5. This probably isn't the end

    You may also be comforted to realize that your present business most likely won't be the end of your entrepreneurial journey. You know the statistic about how most businesses fail, but when you're young, it's hard to wrap your mind around that reality.

    Regardless of whether your business succeeds or fails, you'll eventually exit it, or chase other pursuits while it stabilizes. When you look at your business as something temporary, or as a stepping stone, you'll bear less stress from the little things and be able to make decisions with greater perspective and future-focused thinking.

    With these considerations in mind, you'll be able to play to your strengths and compensate for your weaknesses. There's no "perfect" time to start a business, of course, but knowing the advantages and disadvantages of your specific timing is necessary if you want the greatest chance of success.

    Related: 5 Reasons to Start a Business In Your 20s and 30s

    Let your momentum take you where it may, and don't let challenges or failures stand in the way of your achievements.

    Jayson DeMers is founder and CEO of AudienceBloom, a Seattle-based SEO agency. He's the author of the ebook, "The Definitive Guide to Marketing Your Business Online."

    Join the conversation about this story »

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    Aileen Adalid Norway

    Aileen Adalid entered the corporate world at age 19 after graduating from De La Salle University in Manila, Philippines, with a degree in business management.

    But the trilingual Philippines native quickly grew envious of the flexible lifestyles of "digital nomads" she met while freelancing on the side in Manila.

    At 21, Adalid quit her entry-level job at Deutsche Bank — which paid just $300 per month — to transition to a life of perpetual travel.

    For the next year, Adalid freelanced in graphic design, web design, SEO management, and online marketing, sustained largely by one stable client contract that earned her more than double her previous salary. The best part: The flexibility enabled her to travel frequently to places like France and Thailand.

    In May 2014, Adalid partnered with a friend to start an online Amazon retail business called Adalid Gear, a health and outdoor accessories company, and relocated to Belgium.

    She also revived her one-time teenage diary blog, I Am Aileen, fashioning it into a lifestyle and travel blog that has gained traction among online travel communities.

    Adalid now earns about $5,000 a month from her online ventures, and she travels from her home base (now back in the Philippines) at least once a month to destinations throughout Europe and Asia.

    You can follow her adventures on her blog, I Am Aileen, or through her Facebook or Instagram.

    Adalid told Business Insider about cutting ties with the corporate world to chase after the "digital nomad" lifestyle, and finding a balance between traveling the world and running two successful ventures. Read on to find out how she did it.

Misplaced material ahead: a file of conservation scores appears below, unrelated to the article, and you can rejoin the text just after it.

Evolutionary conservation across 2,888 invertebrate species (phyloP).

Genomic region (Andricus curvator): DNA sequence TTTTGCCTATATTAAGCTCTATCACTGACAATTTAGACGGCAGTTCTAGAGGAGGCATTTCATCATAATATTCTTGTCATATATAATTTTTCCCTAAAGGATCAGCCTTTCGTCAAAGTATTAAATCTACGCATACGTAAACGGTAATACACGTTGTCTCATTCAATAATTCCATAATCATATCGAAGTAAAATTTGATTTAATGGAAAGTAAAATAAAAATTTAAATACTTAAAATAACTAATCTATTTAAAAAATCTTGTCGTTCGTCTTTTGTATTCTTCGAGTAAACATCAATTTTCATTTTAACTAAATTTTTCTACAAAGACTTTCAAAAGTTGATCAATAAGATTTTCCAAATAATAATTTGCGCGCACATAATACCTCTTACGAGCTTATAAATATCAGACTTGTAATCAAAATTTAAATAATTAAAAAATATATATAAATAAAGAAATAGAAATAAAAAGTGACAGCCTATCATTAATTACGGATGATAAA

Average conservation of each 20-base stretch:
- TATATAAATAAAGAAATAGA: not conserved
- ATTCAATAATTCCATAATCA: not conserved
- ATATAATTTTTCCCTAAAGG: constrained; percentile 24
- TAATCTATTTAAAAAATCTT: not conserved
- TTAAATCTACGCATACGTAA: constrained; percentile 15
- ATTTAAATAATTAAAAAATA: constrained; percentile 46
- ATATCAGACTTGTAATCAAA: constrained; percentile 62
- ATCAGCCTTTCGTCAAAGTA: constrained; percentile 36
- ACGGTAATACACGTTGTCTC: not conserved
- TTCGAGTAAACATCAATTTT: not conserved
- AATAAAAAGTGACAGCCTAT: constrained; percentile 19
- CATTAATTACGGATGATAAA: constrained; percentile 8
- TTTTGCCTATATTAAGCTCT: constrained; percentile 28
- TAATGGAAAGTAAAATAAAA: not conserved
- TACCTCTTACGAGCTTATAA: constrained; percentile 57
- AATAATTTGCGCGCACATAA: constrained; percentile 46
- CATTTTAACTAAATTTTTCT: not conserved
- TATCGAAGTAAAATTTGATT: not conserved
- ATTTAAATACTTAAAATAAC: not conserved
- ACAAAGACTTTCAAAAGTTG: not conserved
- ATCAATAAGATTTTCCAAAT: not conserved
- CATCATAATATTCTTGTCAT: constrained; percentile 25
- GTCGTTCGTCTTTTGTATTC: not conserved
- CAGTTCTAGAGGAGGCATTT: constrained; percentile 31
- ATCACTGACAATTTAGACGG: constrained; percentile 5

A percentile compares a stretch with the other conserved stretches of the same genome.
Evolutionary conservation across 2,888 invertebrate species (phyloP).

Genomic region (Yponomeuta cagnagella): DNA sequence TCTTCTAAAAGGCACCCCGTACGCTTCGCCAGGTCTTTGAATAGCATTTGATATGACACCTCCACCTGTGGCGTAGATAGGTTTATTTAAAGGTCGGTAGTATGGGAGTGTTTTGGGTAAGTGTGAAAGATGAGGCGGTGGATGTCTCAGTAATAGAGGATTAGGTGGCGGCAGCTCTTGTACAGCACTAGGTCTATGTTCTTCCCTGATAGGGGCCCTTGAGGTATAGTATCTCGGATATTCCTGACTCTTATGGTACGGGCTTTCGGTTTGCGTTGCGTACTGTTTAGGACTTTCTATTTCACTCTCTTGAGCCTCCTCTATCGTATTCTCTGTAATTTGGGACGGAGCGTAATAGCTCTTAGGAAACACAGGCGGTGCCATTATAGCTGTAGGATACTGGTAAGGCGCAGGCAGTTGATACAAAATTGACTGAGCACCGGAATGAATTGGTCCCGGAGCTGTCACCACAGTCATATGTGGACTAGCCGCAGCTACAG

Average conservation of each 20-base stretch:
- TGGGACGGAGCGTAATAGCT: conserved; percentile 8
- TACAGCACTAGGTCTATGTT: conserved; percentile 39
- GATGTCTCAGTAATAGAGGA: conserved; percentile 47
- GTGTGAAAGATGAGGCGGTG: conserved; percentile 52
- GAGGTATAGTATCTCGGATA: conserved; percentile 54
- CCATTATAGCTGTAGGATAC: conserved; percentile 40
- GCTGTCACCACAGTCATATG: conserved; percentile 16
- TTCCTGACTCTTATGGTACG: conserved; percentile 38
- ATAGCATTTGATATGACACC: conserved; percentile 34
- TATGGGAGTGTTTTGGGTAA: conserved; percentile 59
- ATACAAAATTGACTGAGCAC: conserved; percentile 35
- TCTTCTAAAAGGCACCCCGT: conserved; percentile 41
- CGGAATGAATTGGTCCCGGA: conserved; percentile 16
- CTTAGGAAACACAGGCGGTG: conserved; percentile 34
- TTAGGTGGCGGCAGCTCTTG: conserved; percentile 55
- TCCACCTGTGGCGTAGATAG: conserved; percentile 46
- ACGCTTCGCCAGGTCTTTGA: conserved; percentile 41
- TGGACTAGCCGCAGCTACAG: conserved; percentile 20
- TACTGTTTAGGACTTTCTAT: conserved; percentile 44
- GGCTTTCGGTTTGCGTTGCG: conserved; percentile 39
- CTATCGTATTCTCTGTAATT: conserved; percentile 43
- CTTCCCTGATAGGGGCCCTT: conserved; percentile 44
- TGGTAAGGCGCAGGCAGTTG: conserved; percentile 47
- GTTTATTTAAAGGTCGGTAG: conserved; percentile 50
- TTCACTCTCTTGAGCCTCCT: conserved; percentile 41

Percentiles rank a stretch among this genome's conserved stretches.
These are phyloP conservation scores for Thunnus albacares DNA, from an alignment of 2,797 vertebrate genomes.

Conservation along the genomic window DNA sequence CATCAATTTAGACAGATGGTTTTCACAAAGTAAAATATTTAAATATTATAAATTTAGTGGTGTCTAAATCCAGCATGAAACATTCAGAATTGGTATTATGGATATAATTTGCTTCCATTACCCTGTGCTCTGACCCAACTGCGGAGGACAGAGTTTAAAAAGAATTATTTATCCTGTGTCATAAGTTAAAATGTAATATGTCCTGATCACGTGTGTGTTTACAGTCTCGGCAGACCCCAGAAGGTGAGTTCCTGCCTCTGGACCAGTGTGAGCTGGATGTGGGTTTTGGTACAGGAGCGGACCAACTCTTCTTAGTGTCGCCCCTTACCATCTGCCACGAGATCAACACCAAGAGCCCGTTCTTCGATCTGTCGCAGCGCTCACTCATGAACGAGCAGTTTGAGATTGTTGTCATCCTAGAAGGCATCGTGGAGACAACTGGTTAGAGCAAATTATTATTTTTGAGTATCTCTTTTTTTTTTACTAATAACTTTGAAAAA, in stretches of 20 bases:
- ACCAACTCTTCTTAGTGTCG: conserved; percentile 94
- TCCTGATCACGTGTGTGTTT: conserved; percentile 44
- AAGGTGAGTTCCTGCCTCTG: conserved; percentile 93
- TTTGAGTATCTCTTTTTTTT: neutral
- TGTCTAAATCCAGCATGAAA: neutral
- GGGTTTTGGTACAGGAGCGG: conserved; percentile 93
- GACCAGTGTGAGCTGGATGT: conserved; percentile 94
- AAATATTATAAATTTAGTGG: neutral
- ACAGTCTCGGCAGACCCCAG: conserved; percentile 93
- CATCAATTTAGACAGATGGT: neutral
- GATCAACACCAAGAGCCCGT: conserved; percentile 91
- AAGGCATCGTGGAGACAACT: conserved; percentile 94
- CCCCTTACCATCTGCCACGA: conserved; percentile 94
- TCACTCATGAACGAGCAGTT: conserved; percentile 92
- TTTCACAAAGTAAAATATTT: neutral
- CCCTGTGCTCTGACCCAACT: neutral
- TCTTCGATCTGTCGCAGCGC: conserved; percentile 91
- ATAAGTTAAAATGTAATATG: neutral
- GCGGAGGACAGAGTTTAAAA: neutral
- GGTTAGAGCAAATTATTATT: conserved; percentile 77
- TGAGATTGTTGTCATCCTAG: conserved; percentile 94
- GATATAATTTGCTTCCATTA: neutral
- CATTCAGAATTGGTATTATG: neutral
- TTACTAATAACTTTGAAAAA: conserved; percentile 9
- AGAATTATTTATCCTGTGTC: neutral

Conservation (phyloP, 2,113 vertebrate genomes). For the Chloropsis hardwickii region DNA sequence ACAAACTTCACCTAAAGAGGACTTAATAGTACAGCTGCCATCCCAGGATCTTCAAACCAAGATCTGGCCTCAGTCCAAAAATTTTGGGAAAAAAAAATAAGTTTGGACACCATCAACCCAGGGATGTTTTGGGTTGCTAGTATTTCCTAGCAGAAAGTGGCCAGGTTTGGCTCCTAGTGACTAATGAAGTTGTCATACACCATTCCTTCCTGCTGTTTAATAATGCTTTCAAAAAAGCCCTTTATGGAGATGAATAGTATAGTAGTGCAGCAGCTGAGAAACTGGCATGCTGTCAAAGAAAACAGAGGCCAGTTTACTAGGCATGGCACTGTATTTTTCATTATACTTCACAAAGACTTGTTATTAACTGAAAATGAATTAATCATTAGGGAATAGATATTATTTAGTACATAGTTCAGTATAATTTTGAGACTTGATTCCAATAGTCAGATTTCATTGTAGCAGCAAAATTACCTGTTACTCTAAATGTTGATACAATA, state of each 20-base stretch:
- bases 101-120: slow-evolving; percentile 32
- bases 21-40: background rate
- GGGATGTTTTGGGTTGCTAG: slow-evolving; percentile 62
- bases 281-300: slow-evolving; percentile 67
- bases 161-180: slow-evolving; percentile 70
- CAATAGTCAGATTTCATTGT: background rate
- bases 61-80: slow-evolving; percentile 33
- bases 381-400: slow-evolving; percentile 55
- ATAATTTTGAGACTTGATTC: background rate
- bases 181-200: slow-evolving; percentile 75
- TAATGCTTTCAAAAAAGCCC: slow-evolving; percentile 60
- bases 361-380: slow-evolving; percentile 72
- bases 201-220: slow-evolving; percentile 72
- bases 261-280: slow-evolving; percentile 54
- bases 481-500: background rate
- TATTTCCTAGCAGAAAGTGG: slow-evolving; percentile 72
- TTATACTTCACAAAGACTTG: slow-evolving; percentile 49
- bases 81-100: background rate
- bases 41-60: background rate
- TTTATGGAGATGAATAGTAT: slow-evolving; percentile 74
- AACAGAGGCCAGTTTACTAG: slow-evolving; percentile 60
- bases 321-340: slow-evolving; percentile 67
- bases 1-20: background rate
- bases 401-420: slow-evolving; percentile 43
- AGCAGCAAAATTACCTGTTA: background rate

DON'T MISS: A 31-year-old who's been traveling the world for 5 years explains how she affords it

    SEE ALSO: 14 things I learned when I quit my job to travel the world

    Back in college, Adalid studied business management and had a combined year of training experience under her belt at huge multinational companies like Nestlé, Unilever, and Siemens.

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     In Belgium.

    But after graduating college at 19 and spending two years working as a product controller at Deutsche Bank, she realized the corporate life wasn't for her. She was increasingly intrigued by both entrepreneurship and travel, so she left her job with about $600 in savings in April 2013.

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    In Dubrovnik, Croatia.

    "I started working as a remote freelance graphic designer, web developer, and marketing assistant taking on different projects but with a main stable client who employed me. My pay at this point was more than double of what I earned at my office job and I was able to control my time more for working as I started to travel around more."

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    susie moore 1

    It was just like any other workday.

    I donned my blazer and pearls, grabbed a latte, and stepped out of the elevator to my office as usual.

    Only today wasn’t the same as the thousands that had come before it. After 18 months of working 12-16 hours a week on the side on my life coaching business, I asked my boss for a meeting. As soon as we sat down, I handed in my notice.

    I had been a sales director for a Fortune 500 company, earning $500,000 a year at age 30.

    That was two years ago, and since then, I’ve quickly built my business up to a point where I earn multiple six figures a year as a life coach and adviser to startups.

    Is exchanging a corporate career for a life of entrepreneurship a goal of yours one day, too? If so, here are some traits you might identify within yourself.

    1. You have so much more to give